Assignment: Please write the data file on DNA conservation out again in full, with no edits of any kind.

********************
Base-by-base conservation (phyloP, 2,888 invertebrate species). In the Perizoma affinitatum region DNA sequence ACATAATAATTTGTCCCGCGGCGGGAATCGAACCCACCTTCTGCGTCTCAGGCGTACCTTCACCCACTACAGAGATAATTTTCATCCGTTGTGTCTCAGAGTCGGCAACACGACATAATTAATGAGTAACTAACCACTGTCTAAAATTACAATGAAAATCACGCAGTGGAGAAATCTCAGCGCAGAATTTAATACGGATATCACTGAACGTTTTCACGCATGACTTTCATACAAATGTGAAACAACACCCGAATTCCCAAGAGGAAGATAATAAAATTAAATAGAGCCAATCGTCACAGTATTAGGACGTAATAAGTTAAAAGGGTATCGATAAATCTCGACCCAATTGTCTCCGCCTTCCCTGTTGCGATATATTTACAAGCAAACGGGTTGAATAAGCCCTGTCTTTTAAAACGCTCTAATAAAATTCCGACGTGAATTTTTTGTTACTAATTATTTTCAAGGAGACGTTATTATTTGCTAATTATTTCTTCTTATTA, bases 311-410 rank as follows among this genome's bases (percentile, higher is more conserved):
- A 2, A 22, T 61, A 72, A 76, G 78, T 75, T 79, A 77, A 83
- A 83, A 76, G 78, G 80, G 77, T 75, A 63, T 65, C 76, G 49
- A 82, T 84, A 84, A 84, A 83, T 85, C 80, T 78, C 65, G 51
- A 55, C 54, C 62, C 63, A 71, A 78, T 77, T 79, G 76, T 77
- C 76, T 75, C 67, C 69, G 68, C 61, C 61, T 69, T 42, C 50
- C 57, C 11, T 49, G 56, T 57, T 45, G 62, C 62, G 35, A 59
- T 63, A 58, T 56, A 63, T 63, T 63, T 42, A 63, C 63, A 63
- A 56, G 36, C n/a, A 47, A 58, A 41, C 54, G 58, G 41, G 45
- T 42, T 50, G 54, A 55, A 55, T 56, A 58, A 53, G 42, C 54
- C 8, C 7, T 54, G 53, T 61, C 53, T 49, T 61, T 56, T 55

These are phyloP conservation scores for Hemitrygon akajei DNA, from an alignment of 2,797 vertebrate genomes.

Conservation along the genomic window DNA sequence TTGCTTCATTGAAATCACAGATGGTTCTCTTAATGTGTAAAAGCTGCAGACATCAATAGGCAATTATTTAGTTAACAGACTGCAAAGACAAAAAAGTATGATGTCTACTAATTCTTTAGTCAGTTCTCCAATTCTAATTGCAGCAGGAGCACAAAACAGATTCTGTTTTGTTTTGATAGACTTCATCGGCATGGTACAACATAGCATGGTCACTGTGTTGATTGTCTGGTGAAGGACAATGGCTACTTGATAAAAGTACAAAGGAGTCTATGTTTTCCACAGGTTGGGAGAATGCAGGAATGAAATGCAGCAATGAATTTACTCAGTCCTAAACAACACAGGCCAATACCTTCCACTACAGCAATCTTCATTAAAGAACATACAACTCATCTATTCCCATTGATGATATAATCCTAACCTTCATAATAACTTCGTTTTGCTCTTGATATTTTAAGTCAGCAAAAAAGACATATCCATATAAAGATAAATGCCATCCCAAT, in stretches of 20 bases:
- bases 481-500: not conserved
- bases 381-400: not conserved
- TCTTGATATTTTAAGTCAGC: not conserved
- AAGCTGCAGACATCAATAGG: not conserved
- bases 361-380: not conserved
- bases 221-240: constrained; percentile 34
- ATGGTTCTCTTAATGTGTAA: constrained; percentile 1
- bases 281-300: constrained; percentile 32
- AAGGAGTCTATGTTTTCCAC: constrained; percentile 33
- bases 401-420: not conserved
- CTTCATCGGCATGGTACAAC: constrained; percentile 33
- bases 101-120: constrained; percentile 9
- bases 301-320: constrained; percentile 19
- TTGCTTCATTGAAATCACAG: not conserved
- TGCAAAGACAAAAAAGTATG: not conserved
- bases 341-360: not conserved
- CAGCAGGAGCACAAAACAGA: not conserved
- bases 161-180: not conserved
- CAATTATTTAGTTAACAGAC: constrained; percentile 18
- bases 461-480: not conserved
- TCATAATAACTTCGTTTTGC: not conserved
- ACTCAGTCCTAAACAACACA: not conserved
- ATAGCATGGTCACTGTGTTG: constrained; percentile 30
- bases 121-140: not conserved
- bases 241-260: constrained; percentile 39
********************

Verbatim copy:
Base-by-base conservation (phyloP, 2,888 invertebrate species). In the Perizoma affinitatum region DNA sequence ACATAATAATTTGTCCCGCGGCGGGAATCGAACCCACCTTCTGCGTCTCAGGCGTACCTTCACCCACTACAGAGATAATTTTCATCCGTTGTGTCTCAGAGTCGGCAACACGACATAATTAATGAGTAACTAACCACTGTCTAAAATTACAATGAAAATCACGCAGTGGAGAAATCTCAGCGCAGAATTTAATACGGATATCACTGAACGTTTTCACGCATGACTTTCATACAAATGTGAAACAACACCCGAATTCCCAAGAGGAAGATAATAAAATTAAATAGAGCCAATCGTCACAGTATTAGGACGTAATAAGTTAAAAGGGTATCGATAAATCTCGACCCAATTGTCTCCGCCTTCCCTGTTGCGATATATTTACAAGCAAACGGGTTGAATAAGCCCTGTCTTTTAAAACGCTCTAATAAAATTCCGACGTGAATTTTTTGTTACTAATTATTTTCAAGGAGACGTTATTATTTGCTAATTATTTCTTCTTATTA, bases 311-410 rank as follows among this genome's bases (percentile, higher is more conserved):
- A 2, A 22, T 61, A 72, A 76, G 78, T 75, T 79, A 77, A 83
- A 83, A 76, G 78, G 80, G 77, T 75, A 63, T 65, C 76, G 49
- A 82, T 84, A 84, A 84, A 83, T 85, C 80, T 78, C 65, G 51
- A 55, C 54, C 62, C 63, A 71, A 78, T 77, T 79, G 76, T 77
- C 76, T 75, C 67, C 69, G 68, C 61, C 61, T 69, T 42, C 50
- C 57, C 11, T 49, G 56, T 57, T 45, G 62, C 62, G 35, A 59
- T 63, A 58, T 56, A 63, T 63, T 63, T 42, A 63, C 63, A 63
- A 56, G 36, C n/a, A 47, A 58, A 41, C 54, G 58, G 41, G 45
- T 42, T 50, G 54, A 55, A 55, T 56, A 58, A 53, G 42, C 54
- C 8, C 7, T 54, G 53, T 61, C 53, T 49, T 61, T 56, T 55

These are phyloP conservation scores for Hemitrygon akajei DNA, from an alignment of 2,797 vertebrate genomes.

Conservation along the genomic window DNA sequence TTGCTTCATTGAAATCACAGATGGTTCTCTTAATGTGTAAAAGCTGCAGACATCAATAGGCAATTATTTAGTTAACAGACTGCAAAGACAAAAAAGTATGATGTCTACTAATTCTTTAGTCAGTTCTCCAATTCTAATTGCAGCAGGAGCACAAAACAGATTCTGTTTTGTTTTGATAGACTTCATCGGCATGGTACAACATAGCATGGTCACTGTGTTGATTGTCTGGTGAAGGACAATGGCTACTTGATAAAAGTACAAAGGAGTCTATGTTTTCCACAGGTTGGGAGAATGCAGGAATGAAATGCAGCAATGAATTTACTCAGTCCTAAACAACACAGGCCAATACCTTCCACTACAGCAATCTTCATTAAAGAACATACAACTCATCTATTCCCATTGATGATATAATCCTAACCTTCATAATAACTTCGTTTTGCTCTTGATATTTTAAGTCAGCAAAAAAGACATATCCATATAAAGATAAATGCCATCCCAAT, in stretches of 20 bases:
- bases 481-500: not conserved
- bases 381-400: not conserved
- TCTTGATATTTTAAGTCAGC: not conserved
- AAGCTGCAGACATCAATAGG: not conserved
- bases 361-380: not conserved
- bases 221-240: constrained; percentile 34
- ATGGTTCTCTTAATGTGTAA: constrained; percentile 1
- bases 281-300: constrained; percentile 32
- AAGGAGTCTATGTTTTCCAC: constrained; percentile 33
- bases 401-420: not conserved
- CTTCATCGGCATGGTACAAC: constrained; percentile 33
- bases 101-120: constrained; percentile 9
- bases 301-320: constrained; percentile 19
- TTGCTTCATTGAAATCACAG: not conserved
- TGCAAAGACAAAAAAGTATG: not conserved
- bases 341-360: not conserved
- CAGCAGGAGCACAAAACAGA: not conserved
- bases 161-180: not conserved
- CAATTATTTAGTTAACAGAC: constrained; percentile 18
- bases 461-480: not conserved
- TCATAATAACTTCGTTTTGC: not conserved
- ACTCAGTCCTAAACAACACA: not conserved
- ATAGCATGGTCACTGTGTTG: constrained; percentile 30
- bases 121-140: not conserved
- bases 241-260: constrained; percentile 39